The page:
To select relevant studies, we have developed eligibility criteria (Textbox 1). These criteria are structured according to the population, concept, and context categories for scoping reviews suggested by Peters et al [28].

Textbox 1. Eligibility criteria structured according to the population, concept, and context domains. These outline the study population, the concept of digital rehabilitation, and sub-Saharan Africa as the locations of interest.

Inclusion criteria

  1. Population: health professionals and patients
    • Social, health, and other professionals delivering rehabilitation services
    • Persons using or in need of rehabilitation services
  2. Concept: use, experiences, and issues of integrating digital services in rehabilitation
    • Studies describing the use of digital interventions in rehabilitation
    • Studies evaluating the effectiveness of various types of digital rehabilitation interventions
    • Studies reporting the problems and barriers to integrating digital services into rehabilitation
  3. Context: digital rehabilitation interventions adapted, piloted, and deployed in sub-Saharan Africa
    • Studies conducted in health, social, educational, and community settings in sub-Saharan Africa
  4. Types of sources
    • Peer-reviewed articles, including research protocols
  5. Other considerations
    • Published in English
    • Full article is available on the internet

Exclusion criteria

  1. Concept
    • Studies reporting digitalization of health services other than rehabilitation
  2. Types of sources
    • Editorials
    • Opinion and perspective articles
    • Abstracts only
    • Literature reviews

The review will include studies involving patients of all ages receiving treatment through digital rehabilitation interventions delivered by multidisciplinary rehabilitation professionals.


The concepts of interest in this review are the use and effectiveness of digital rehabilitation interventions and how these interventions are implemented and evaluated in research. For the purposes of the review, we will only include digital rehabilitation interventions, such as telerehabilitation, wearable devices, robotics, virtual and augmented reality, smart device apps, and gamified mobile and web-based interventions.


Studies conducted within any rehabilitation setting in sub-Saharan Africa will be eligible for inclusion.

Evidence Sources

The search strategy will be limited to peer-reviewed literature. Primary research studies of all designs, including both quantitative and qualitative, will be included in this review. Secondary research studies (eg, systematic reviews) will not be included.

Search Strategy

We planned a search strategy to identify a comprehensive list of research literature specific to digital solutions used for rehabilitation in sub-Saharan Africa. Text in the title and abstracts of relevant articles, and the index terms used to describe the articles, were used to develop a full search strategy for MEDLINE (EBSCO; Multimedia Appendix 1). We will adapt the search strategy with assistance from an information specialist for each included database and information source. We will search databases (MEDLINE [EBSCO], CINAHL, Cochrane Library, and Scopus) for peer-reviewed scientific publications. The reference list of all identified sources will be screened for additional studies.

Source of Evidence Selection

We will collate and upload identified citations from all databases into Covidence (Veritas Health Innovation) [30] and remove duplicates. Following a pilot test, 2 or more independent reviewers will screen the title and abstract of all retrieved citations for assessment against the inclusion criteria for the review. In the second step, 2 or more independent reviewers will then assess the full-text articles against the inclusion criteria. We will report reasons for the exclusion of sources of evidence in the full text that do not meet the inclusion criteria in the scoping review. We will resolve any disagreements that arise between the reviewers at each stage of the selection process through discussion or with additional reviewers. The results of the search and the study inclusion process will be reported in full in the final scoping review and presented in a PRISMA-ScR (Preferred Reporting Items for Systematic Reviews and Meta-Analyses extension for Scoping Review) flow diagram and checklist by Tricco et al [31].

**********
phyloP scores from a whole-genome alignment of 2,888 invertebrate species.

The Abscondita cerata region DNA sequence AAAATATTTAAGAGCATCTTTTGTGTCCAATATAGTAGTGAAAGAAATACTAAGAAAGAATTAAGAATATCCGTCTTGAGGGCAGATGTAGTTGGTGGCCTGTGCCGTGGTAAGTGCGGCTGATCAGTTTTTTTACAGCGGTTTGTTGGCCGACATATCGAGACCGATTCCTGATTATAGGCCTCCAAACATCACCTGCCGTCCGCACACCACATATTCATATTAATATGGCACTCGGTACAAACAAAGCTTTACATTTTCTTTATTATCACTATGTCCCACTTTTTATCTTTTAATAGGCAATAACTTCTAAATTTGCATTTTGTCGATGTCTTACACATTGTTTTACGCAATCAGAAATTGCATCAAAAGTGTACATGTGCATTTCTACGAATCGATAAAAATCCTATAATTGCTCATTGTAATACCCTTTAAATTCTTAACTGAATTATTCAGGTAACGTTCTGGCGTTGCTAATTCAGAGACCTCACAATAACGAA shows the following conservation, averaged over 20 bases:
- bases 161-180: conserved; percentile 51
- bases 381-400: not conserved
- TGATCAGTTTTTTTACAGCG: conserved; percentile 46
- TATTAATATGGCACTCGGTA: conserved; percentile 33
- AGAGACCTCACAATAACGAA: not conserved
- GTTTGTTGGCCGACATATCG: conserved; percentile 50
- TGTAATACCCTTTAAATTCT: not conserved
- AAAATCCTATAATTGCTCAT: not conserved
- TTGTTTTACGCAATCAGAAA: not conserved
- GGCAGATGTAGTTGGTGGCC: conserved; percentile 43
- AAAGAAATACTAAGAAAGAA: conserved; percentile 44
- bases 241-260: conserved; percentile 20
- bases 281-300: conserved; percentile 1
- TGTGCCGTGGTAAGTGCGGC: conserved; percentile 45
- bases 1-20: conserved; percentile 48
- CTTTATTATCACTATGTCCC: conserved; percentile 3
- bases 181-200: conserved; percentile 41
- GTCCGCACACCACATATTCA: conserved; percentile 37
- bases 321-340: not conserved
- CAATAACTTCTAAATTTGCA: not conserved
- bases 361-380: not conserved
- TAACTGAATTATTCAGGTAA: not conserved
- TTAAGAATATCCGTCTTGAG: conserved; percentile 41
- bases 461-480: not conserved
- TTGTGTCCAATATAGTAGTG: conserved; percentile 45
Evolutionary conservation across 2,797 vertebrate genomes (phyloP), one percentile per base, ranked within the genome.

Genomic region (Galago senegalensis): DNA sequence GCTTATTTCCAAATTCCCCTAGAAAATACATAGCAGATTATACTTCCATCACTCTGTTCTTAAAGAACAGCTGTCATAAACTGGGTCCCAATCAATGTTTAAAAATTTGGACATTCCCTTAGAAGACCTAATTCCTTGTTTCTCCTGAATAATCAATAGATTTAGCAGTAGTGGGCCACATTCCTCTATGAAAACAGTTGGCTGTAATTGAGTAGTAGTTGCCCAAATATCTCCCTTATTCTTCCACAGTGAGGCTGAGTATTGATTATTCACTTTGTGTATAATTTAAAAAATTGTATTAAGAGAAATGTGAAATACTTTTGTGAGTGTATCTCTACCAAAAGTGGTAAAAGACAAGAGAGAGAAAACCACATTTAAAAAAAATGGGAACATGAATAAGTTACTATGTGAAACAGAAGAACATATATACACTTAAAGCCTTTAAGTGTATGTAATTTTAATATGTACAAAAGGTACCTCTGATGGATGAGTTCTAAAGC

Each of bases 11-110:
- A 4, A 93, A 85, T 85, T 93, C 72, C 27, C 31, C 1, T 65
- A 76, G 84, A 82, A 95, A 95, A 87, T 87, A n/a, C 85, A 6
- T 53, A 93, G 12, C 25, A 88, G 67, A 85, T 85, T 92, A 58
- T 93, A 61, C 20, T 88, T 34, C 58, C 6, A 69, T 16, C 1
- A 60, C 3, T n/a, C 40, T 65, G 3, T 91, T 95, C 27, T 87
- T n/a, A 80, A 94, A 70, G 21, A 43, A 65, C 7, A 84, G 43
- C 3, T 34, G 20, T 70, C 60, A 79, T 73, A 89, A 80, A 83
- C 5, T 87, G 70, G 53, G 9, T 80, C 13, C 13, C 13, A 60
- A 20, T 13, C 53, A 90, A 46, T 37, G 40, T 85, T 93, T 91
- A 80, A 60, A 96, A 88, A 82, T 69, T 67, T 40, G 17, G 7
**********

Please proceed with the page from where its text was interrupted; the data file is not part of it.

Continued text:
Data Extraction

The research team will develop a data extraction tool to record the key information from the studies. Data will be extracted from papers included in the scoping review by 2 or more independent reviewers using the data extraction tool. The data extracted will include specific details about the participants, concept, context, study methods, and key findings relevant to the review question. These include author, publication year, publication type, country of origin, aims, population sample size and characteristics, methodology or methods, intervention type, outcomes and details of these, and other key findings that relate to the review’s question as suggested by the Joanna Briggs Institute [28]. A draft extraction sample is provided in Textbox 2.

The research team will review the data extraction form and pretest it before implementation to ensure it is capturing relevant information. We will make modifications to the form after testing if necessary and state these modifications in the review. The extraction strategy will also be updated according to the categories emerging as the review progresses. We will resolve any disagreements that arise between reviewers through discussion and consensus, or with additional reviewers. The authors of the original papers will be contacted to request missing or additional data when required.

Textbox 2. Data extraction form.
  1. Name of author, date of publication
  2. Aims of the study and research question
  3. Population
    • Characteristics of participants
    • Sample size
  4. Country of origin (geography of the study)
  5. Methodology
    • Study design
    • Recruitment setting
    • Intervention type, comparator, and details of these (eg, duration of the intervention; if applicable).
    • Sampling strategy (if applicable)
  6. Key findings relating to the research question.
  7. Conclusions